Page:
This blog reports events and interesting tidbits from Rensselaer, Indiana and the surrounding area.

Monday, August 5, 2013

Everything is better with bacon (part 1)

Today is the grand opening of the Pig Adventure at Fair Oaks Farms, and for the sake of the loyal readers of this blog I sacrificed the morning to see what was going on. (Never mind that I really enjoy events of this sort.) The welcoming ceremony was scheduled to start at 9:30 am (CDT--something that some of the visitors from other parts of the state did not realize, which may be why so many cars were already in the parking lot when I got there).

I rather quickly spotted the special tent for the occasion and wandered around watching and occasionally finding some people I knew.
 The balloons were cute, but not quite accurate. At the Pig Adventure they clip the tails to keep pigs from biting that inviting little target on other pigs.
 The tent was for those who had been invited and sent in their RSVP. However, there was plenty of room for others around the perimeter of the tent.
 At 9:30 the program began. The first speaker was Gary Corbett, the CEO of Fair Oaks Farms, shown below hobnobbing with Sue Ellspermann, the Lt Governor of Indiana and the last speaker on the program. His short talk stressed a theme repeated in other talks, that the Fair Oaks Farms was part of a dialog between agricultural producers, once the majority of the population but now a tiny minority of it, and those who no longer directly produce food. The Pig Adventure showed how pigs were raised in a facility using the latest technology.
 The next speaker was Malcolm DeKryger, the president of Belstra Milling Company, the company which runs Legacy Farms, the production facility that you visit when you go on the Pig Adventure tour. Mr KeKryger said he wanted people who visited the Pig Adventure to realize what an amazing animal the pig is, and also how amazing are the people who tend the pigs. (Farmers are always very proud of the work they do.) He talked about the sculpture shown below, carved by a Canadian artist and called "Union." He said it represented consumers and producers tied together. When it came time to explain why the production facility was named "Legacy Farms', he got emotional and had a hard time speaking. The name acknowledges the importance of fathers and grandfathers in laying the groundwork for the current business.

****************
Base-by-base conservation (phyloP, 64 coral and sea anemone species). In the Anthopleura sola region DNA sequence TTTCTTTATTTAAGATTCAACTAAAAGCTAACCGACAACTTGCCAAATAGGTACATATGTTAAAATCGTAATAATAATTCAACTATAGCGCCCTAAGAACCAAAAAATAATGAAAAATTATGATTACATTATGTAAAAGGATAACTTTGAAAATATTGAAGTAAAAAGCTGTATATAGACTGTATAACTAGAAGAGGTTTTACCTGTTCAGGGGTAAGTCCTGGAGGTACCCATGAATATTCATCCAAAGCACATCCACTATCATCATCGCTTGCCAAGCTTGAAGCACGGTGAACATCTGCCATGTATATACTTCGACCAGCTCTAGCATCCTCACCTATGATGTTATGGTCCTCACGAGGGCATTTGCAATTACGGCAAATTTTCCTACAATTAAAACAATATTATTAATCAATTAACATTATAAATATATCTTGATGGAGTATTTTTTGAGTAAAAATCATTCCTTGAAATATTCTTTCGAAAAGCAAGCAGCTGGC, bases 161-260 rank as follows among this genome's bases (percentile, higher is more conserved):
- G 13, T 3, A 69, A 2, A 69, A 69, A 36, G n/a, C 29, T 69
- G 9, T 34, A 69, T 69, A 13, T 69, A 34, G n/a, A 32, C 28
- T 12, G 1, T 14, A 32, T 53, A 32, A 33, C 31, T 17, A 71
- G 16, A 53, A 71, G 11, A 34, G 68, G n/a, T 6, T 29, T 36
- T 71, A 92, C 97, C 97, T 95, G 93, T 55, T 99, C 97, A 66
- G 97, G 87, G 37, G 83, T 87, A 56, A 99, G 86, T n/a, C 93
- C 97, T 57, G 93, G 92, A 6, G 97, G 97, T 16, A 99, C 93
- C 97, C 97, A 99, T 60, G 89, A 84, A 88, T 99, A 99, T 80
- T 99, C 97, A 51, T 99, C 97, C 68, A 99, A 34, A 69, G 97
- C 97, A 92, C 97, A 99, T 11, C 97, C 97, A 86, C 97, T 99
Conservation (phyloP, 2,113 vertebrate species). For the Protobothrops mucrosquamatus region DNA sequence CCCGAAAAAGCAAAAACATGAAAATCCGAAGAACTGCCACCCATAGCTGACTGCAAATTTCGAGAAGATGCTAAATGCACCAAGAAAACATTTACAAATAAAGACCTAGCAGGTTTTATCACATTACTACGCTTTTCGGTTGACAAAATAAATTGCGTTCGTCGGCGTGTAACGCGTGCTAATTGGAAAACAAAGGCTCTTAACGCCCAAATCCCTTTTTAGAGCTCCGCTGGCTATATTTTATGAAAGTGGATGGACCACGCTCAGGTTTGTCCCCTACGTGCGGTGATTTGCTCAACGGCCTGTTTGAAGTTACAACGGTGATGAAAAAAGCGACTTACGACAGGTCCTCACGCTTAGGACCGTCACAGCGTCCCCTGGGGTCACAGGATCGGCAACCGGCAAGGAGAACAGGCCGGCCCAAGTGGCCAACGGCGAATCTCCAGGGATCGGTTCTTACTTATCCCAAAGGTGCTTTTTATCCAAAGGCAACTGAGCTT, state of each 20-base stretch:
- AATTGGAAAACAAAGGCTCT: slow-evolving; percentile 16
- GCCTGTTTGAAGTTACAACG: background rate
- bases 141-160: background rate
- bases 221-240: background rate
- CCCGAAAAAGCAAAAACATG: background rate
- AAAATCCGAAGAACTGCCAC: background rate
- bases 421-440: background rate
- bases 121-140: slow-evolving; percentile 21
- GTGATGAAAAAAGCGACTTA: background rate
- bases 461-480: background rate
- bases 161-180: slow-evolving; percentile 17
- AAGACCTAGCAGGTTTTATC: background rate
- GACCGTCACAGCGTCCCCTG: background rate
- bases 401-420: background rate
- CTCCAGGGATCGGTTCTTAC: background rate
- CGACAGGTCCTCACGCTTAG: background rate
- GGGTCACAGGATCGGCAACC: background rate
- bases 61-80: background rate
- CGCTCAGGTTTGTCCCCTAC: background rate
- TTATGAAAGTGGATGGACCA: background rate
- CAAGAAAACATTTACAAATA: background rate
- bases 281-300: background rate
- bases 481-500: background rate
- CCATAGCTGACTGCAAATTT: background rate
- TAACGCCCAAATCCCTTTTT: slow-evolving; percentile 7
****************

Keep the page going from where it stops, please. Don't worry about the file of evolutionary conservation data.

Mike McCloskey, owner and co-founder of Fair Oaks Farms, repeated the theme that Fair Oaks Farms wanted to engage the public in a conversation about where our food comes from. He said that as poor nations develop, their citizens will want more protein in their diets, which along with population growth will increase the demand for food. He said that with technologies such as those being used and displayed at Fair Oaks Farms, increasing food production is possible without harming the environment. He said not all those in agriculture were excited about opening up to the public and showing what happens in the production of pork. Near the end of his talk he said that others have agreed to become part of the Fair Oaks story, but would not give details. He said his final goal was to have two million visitors annually. This year there will be about 500,000.